GreatNonprofits and GuideStar have launched the 2010 Women’s Empowerment Campaign, in partnership with a whole host of women-focused groups, including: Kiva, the National Organization for Women, the Anita Borg Institute for Women and Technology, MADRE, Wider Opportunities for Women, Dress for Success, Women’s Media Center, Women News Network, Women’s Philanthropy — Women’s Issues, World Pulse, and Vivanista. The goal – to identify and shine a spotlight on top-rated nonprofits focusing on women’s issues.

The contest ends on May 31, so – sometime in the next week, click on this link to nominate your favorite NGO and/or add a comment to reviews that have already been posted. Thus far, there are nearly 1,000 reviews of over 200 organizations.

What are the benefits of spending a few moments sharing your thoughts?

  • Recognition: Every organization that gathers 10 or more positive reviews during the month of May will make the GreatNonprofits Top-Rated Women’s Empowerment Nonprofits list;
  • Community engagement: It’s a wonderful opportunity for nonprofits and their community members to interact and engage directly via providing their comments; and
  • First-person stories: Clients, volunteers, donors and others can share with the public, in their own words, how this nonprofit serves its community.

So, take a few moments to add your voice to the others applauding virtually for all of the hard-working non-profit organizations that are making a difference for the world’s women!

Assessing the State of Women’s Entrepreneurship in Europe

A newly-discovered report from the European Microfinance Network takes a comparative look at the environment for women’s enterprise development in eight countries – assessing relative levels of gender equality on six dimensions – and highlighting good practices in support for women’s entrepreneurship. It’s definitely worth a read, and worth a spot on your womenabling reference shelf.

The report, “Fostering gender equality: Meeting the entrepreneurship and microfinance challenge,” takes a look at the state of affairs for women’s enterprise development in eight countries (Belgium, France, Germany, Hungary, Norway, Slovakia, Spain and the UK), and finds only average progress on these six dimensions:

  • general national context for entrepreneurship,
  • gender equality in society,
  • gender equality in labor market inclusion,
  • gender equality in entrepreneurship,
  • gender equality in support structures for entrepreneurship, and
  • gender equality in access to finance.

The countries are rated most highly on general gender equality in society, and lowest on support structures for women’s enterprise development. There was the most variability in ranking among the eight countries on the access to finance dimension. Scores are calibrated on a 1-5 scale. In no country and on no dimension did any country garner a 4 or higher.

One of the best features of the 76-page report is its reference to good practices in the countries studied. Some of the policies and practices that are highlighted include:

The report also contains a number of very useful policy and practice recommendations, targeted to policy makers, practitioners, finance providers, and researchers.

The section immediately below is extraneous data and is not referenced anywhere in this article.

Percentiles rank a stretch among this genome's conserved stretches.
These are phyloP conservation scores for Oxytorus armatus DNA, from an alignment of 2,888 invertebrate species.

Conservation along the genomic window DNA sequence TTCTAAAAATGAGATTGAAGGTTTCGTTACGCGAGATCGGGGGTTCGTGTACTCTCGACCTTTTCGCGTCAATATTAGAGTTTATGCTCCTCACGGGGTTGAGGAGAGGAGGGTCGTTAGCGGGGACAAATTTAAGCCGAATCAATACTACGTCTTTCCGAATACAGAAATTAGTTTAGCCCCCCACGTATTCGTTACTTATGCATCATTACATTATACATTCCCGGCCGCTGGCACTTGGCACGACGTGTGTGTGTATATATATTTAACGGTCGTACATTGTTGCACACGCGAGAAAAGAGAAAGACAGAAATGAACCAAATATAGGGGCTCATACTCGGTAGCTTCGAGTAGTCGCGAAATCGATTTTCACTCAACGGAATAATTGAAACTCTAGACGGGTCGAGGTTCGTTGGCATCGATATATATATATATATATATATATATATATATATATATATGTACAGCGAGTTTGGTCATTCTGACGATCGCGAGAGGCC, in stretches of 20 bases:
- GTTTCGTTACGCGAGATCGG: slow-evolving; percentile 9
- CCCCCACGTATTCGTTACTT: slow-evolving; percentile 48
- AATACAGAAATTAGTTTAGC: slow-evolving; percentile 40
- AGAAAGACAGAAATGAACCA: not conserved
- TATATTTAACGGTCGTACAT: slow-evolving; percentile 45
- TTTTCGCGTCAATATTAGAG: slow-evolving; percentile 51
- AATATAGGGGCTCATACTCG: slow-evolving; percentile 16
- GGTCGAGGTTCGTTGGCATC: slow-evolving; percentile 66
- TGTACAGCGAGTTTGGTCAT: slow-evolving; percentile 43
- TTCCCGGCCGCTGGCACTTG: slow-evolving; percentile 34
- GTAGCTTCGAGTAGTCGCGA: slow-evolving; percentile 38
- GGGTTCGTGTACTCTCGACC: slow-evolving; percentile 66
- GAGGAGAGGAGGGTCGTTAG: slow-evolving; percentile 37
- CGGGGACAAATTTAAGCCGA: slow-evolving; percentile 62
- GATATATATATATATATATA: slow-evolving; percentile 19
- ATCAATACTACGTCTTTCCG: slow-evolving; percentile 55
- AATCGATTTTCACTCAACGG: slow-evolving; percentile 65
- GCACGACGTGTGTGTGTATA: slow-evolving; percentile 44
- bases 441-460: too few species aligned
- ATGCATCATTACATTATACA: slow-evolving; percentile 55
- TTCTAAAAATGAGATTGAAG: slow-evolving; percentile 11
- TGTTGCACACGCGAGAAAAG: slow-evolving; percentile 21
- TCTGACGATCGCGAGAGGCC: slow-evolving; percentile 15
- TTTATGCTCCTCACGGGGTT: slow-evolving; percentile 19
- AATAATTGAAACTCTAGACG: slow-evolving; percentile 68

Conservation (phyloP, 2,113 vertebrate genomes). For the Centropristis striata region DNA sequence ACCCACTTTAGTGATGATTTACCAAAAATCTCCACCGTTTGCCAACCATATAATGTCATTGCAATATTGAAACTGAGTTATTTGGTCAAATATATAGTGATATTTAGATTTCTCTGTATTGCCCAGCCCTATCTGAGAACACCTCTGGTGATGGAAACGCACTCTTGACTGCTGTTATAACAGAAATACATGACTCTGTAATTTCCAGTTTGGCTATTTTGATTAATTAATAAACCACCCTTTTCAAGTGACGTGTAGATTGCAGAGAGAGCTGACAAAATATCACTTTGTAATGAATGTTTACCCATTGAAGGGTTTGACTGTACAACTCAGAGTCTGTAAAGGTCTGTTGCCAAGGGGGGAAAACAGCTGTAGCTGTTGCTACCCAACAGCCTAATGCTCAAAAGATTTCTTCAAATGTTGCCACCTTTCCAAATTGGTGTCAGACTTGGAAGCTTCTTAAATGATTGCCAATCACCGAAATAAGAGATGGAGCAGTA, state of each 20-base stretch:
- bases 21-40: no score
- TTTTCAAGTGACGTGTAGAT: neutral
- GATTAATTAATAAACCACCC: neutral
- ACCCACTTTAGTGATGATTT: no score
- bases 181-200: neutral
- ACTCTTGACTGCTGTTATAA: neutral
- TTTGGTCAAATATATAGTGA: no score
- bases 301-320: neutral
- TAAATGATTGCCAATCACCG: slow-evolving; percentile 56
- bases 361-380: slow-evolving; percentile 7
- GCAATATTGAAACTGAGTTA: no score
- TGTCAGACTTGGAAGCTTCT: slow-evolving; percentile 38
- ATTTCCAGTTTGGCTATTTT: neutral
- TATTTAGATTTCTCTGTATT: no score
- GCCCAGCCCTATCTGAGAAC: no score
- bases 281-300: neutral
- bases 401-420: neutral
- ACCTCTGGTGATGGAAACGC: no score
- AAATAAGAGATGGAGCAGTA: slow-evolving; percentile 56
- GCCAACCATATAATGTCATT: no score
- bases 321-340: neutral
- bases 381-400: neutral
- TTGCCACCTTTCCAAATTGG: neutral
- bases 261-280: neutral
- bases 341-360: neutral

For more information on the European Microfinance Network, and to download the report, click on the links above. Thanks go to Zunia.org, a wonderful development news aggregator, for highlighting this report.

Catalyst discovers a “broken pipeline”

Catalyst, a leading voice for women’s advancement in corporations since 1962, is starting to lose their patience. A report recently issued by them, entitled “Pipeline’s Broken Promise,” finds that – regardless of well-intentioned efforts within major corporations – women start out their corporate careers one step behind men and maintain that gap throughout their careers.

More specifically, the study finds that:

  • women lag their male counterparts from the first job onward, scoring lower positions and lower salaries in their first corporate jobs out of the starting gate;
  • these salary differences persist as women and men progress up the career ladder; and
  • these differences exist regardless of aspirational goals or parental status.

The study is based on interviews with over 4,000 women and men receiving MBAs from 26 leading business schools on three continents between 1996 and 2007, who are still working full-time in corporations. (Makes one wonder what the results would have been if they had interviewed some of the graduates who are no longer working in these large firms. Maybe some of them would be women who had grown fed up with this very situation?)

Click on this link to learn more about the research and to download the free report and a statistical appendix.

Womenable, for one, is happy to see that Catalyst is finally taking their gloves off a bit. Despite their best efforts – which have been invaluable in bringing attention and good research to the lack of advancement of women in the corporate world – only 14% of top executives in the world’s publicly-traded corporations are women, and only 3% of Fortune 500 CEOs are women. Yes, one could certainly say that “inequality remains entrenched” in these halls of corporate power. A mild understatement to say the least. While not exactly biting the hand that feeds them, at least Catalyst is speaking truth to power with a bit more urgency and a tad more exasperation.